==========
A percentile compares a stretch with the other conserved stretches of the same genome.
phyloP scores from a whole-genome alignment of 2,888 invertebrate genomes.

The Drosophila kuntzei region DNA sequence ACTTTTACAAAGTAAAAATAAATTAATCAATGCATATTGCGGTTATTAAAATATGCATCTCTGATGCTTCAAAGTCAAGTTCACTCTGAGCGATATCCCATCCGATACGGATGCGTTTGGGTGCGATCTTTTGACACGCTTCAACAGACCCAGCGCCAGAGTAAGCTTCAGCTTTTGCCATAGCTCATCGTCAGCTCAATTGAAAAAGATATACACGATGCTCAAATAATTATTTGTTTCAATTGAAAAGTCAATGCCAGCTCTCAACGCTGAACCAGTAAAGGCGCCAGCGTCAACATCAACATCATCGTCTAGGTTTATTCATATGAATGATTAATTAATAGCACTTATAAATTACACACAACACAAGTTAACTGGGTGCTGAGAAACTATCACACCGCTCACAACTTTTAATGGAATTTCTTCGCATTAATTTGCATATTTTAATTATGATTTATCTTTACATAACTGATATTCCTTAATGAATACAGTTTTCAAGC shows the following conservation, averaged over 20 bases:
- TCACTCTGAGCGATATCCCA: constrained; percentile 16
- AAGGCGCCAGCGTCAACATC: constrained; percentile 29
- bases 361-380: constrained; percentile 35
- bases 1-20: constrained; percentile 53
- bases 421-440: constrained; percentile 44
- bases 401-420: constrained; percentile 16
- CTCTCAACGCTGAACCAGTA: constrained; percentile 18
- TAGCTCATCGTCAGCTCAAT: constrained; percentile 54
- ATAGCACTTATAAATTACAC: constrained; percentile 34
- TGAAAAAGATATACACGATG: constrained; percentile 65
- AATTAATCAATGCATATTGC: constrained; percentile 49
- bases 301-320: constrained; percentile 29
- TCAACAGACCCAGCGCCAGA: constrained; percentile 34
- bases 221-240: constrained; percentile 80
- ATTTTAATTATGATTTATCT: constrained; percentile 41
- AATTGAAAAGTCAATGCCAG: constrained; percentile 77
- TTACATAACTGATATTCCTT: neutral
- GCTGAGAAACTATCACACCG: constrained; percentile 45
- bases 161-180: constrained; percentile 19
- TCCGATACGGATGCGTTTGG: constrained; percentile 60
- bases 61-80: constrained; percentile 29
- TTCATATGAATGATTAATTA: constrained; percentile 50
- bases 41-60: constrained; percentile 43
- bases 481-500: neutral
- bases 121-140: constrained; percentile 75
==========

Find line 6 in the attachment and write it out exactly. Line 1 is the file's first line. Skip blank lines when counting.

- bases 361-380: constrained; percentile 35